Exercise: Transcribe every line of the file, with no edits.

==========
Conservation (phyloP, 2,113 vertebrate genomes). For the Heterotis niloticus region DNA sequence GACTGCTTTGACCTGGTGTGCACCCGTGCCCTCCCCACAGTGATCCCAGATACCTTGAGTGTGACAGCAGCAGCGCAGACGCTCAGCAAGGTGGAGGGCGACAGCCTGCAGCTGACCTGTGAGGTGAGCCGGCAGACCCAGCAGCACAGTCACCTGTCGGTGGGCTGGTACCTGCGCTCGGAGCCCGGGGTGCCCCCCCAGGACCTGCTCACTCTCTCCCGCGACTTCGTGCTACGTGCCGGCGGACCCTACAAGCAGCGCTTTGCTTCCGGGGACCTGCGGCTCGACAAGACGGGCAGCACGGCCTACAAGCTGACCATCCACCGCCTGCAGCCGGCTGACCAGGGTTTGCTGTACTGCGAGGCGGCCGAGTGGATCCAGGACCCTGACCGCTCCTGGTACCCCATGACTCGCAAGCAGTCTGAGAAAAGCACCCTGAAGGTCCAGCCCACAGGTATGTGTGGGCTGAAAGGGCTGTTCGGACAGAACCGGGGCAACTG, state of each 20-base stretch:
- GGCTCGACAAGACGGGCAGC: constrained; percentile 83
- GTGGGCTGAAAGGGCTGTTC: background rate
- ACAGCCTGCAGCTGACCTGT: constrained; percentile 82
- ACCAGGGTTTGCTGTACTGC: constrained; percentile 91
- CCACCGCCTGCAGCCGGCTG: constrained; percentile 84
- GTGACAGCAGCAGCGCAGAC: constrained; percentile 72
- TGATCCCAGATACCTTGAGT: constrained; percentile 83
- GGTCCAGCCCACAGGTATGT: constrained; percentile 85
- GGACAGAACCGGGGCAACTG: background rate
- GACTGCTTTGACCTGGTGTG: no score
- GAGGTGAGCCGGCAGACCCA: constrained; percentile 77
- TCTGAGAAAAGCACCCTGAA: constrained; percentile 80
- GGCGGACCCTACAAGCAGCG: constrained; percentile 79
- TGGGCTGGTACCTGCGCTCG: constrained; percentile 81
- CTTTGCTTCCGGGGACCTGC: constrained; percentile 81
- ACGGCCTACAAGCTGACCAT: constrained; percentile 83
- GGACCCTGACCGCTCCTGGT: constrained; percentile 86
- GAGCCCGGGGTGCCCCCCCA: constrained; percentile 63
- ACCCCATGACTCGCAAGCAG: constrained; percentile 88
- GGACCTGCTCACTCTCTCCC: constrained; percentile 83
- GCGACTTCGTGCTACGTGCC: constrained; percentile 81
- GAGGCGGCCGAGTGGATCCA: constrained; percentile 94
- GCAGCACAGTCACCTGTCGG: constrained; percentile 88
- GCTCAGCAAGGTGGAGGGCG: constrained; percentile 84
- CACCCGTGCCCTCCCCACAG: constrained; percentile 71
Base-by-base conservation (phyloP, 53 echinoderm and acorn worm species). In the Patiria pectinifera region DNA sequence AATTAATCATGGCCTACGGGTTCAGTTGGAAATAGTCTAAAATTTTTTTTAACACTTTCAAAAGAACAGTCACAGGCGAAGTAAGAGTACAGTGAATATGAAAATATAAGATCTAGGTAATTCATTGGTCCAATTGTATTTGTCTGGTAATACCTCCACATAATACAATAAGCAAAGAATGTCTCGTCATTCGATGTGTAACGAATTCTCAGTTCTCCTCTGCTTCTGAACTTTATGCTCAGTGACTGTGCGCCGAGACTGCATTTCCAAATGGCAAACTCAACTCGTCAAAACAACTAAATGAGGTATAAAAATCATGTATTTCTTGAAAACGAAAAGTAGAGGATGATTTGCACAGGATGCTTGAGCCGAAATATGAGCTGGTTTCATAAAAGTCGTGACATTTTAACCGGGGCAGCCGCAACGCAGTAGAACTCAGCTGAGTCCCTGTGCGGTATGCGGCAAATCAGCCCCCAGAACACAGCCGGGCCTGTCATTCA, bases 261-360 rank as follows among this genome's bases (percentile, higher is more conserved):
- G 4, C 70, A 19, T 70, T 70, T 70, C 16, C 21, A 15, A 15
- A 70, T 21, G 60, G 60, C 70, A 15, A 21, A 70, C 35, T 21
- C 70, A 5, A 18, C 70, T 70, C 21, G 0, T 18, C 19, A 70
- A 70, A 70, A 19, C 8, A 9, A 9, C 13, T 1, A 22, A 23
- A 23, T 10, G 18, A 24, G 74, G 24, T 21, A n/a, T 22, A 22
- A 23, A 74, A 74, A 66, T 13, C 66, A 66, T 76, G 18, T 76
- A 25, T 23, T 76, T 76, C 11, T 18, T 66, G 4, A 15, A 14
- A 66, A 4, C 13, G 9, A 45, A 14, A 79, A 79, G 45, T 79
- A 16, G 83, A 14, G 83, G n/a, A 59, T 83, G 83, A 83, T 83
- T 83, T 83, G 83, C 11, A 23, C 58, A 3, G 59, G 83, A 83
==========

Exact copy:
Conservation (phyloP, 2,113 vertebrate genomes). For the Heterotis niloticus region DNA sequence GACTGCTTTGACCTGGTGTGCACCCGTGCCCTCCCCACAGTGATCCCAGATACCTTGAGTGTGACAGCAGCAGCGCAGACGCTCAGCAAGGTGGAGGGCGACAGCCTGCAGCTGACCTGTGAGGTGAGCCGGCAGACCCAGCAGCACAGTCACCTGTCGGTGGGCTGGTACCTGCGCTCGGAGCCCGGGGTGCCCCCCCAGGACCTGCTCACTCTCTCCCGCGACTTCGTGCTACGTGCCGGCGGACCCTACAAGCAGCGCTTTGCTTCCGGGGACCTGCGGCTCGACAAGACGGGCAGCACGGCCTACAAGCTGACCATCCACCGCCTGCAGCCGGCTGACCAGGGTTTGCTGTACTGCGAGGCGGCCGAGTGGATCCAGGACCCTGACCGCTCCTGGTACCCCATGACTCGCAAGCAGTCTGAGAAAAGCACCCTGAAGGTCCAGCCCACAGGTATGTGTGGGCTGAAAGGGCTGTTCGGACAGAACCGGGGCAACTG, state of each 20-base stretch:
- GGCTCGACAAGACGGGCAGC: constrained; percentile 83
- GTGGGCTGAAAGGGCTGTTC: background rate
- ACAGCCTGCAGCTGACCTGT: constrained; percentile 82
- ACCAGGGTTTGCTGTACTGC: constrained; percentile 91
- CCACCGCCTGCAGCCGGCTG: constrained; percentile 84
- GTGACAGCAGCAGCGCAGAC: constrained; percentile 72
- TGATCCCAGATACCTTGAGT: constrained; percentile 83
- GGTCCAGCCCACAGGTATGT: constrained; percentile 85
- GGACAGAACCGGGGCAACTG: background rate
- GACTGCTTTGACCTGGTGTG: no score
- GAGGTGAGCCGGCAGACCCA: constrained; percentile 77
- TCTGAGAAAAGCACCCTGAA: constrained; percentile 80
- GGCGGACCCTACAAGCAGCG: constrained; percentile 79
- TGGGCTGGTACCTGCGCTCG: constrained; percentile 81
- CTTTGCTTCCGGGGACCTGC: constrained; percentile 81
- ACGGCCTACAAGCTGACCAT: constrained; percentile 83
- GGACCCTGACCGCTCCTGGT: constrained; percentile 86
- GAGCCCGGGGTGCCCCCCCA: constrained; percentile 63
- ACCCCATGACTCGCAAGCAG: constrained; percentile 88
- GGACCTGCTCACTCTCTCCC: constrained; percentile 83
- GCGACTTCGTGCTACGTGCC: constrained; percentile 81
- GAGGCGGCCGAGTGGATCCA: constrained; percentile 94
- GCAGCACAGTCACCTGTCGG: constrained; percentile 88
- GCTCAGCAAGGTGGAGGGCG: constrained; percentile 84
- CACCCGTGCCCTCCCCACAG: constrained; percentile 71
Base-by-base conservation (phyloP, 53 echinoderm and acorn worm species). In the Patiria pectinifera region DNA sequence AATTAATCATGGCCTACGGGTTCAGTTGGAAATAGTCTAAAATTTTTTTTAACACTTTCAAAAGAACAGTCACAGGCGAAGTAAGAGTACAGTGAATATGAAAATATAAGATCTAGGTAATTCATTGGTCCAATTGTATTTGTCTGGTAATACCTCCACATAATACAATAAGCAAAGAATGTCTCGTCATTCGATGTGTAACGAATTCTCAGTTCTCCTCTGCTTCTGAACTTTATGCTCAGTGACTGTGCGCCGAGACTGCATTTCCAAATGGCAAACTCAACTCGTCAAAACAACTAAATGAGGTATAAAAATCATGTATTTCTTGAAAACGAAAAGTAGAGGATGATTTGCACAGGATGCTTGAGCCGAAATATGAGCTGGTTTCATAAAAGTCGTGACATTTTAACCGGGGCAGCCGCAACGCAGTAGAACTCAGCTGAGTCCCTGTGCGGTATGCGGCAAATCAGCCCCCAGAACACAGCCGGGCCTGTCATTCA, bases 261-360 rank as follows among this genome's bases (percentile, higher is more conserved):
- G 4, C 70, A 19, T 70, T 70, T 70, C 16, C 21, A 15, A 15
- A 70, T 21, G 60, G 60, C 70, A 15, A 21, A 70, C 35, T 21
- C 70, A 5, A 18, C 70, T 70, C 21, G 0, T 18, C 19, A 70
- A 70, A 70, A 19, C 8, A 9, A 9, C 13, T 1, A 22, A 23
- A 23, T 10, G 18, A 24, G 74, G 24, T 21, A n/a, T 22, A 22
- A 23, A 74, A 74, A 66, T 13, C 66, A 66, T 76, G 18, T 76
- A 25, T 23, T 76, T 76, C 11, T 18, T 66, G 4, A 15, A 14
- A 66, A 4, C 13, G 9, A 45, A 14, A 79, A 79, G 45, T 79
- A 16, G 83, A 14, G 83, G n/a, A 59, T 83, G 83, A 83, T 83
- T 83, T 83, G 83, C 11, A 23, C 58, A 3, G 59, G 83, A 83